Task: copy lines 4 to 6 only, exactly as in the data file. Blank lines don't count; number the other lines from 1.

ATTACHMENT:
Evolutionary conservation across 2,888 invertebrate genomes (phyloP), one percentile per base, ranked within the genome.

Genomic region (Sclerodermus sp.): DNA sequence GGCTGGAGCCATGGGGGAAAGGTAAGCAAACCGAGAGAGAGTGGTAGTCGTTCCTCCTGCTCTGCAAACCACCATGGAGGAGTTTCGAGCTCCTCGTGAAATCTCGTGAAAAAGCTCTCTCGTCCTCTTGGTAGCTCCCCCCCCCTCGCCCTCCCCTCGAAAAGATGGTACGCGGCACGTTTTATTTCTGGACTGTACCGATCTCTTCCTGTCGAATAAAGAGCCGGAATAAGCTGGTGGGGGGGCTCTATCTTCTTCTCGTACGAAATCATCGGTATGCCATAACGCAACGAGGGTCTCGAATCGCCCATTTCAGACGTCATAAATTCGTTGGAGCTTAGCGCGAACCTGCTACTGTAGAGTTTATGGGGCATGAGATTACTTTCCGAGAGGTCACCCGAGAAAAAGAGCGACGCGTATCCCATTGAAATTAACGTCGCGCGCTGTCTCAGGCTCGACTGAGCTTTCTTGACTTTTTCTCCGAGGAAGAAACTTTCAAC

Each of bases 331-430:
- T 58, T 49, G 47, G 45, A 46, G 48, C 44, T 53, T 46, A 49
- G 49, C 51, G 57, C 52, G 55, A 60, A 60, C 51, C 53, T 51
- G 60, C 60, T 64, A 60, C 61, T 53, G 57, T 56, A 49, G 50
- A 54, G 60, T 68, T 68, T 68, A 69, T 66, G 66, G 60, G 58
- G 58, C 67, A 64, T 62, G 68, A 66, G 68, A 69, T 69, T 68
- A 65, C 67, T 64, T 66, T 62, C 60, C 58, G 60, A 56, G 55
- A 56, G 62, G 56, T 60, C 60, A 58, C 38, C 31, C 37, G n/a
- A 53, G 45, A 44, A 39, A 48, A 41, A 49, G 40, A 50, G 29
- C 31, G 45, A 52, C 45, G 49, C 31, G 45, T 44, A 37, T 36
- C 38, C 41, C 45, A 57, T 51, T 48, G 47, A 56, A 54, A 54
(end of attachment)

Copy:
- T 58, T 49, G 47, G 45, A 46, G 48, C 44, T 53, T 46, A 49
- G 49, C 51, G 57, C 52, G 55, A 60, A 60, C 51, C 53, T 51
- G 60, C 60, T 64, A 60, C 61, T 53, G 57, T 56, A 49, G 50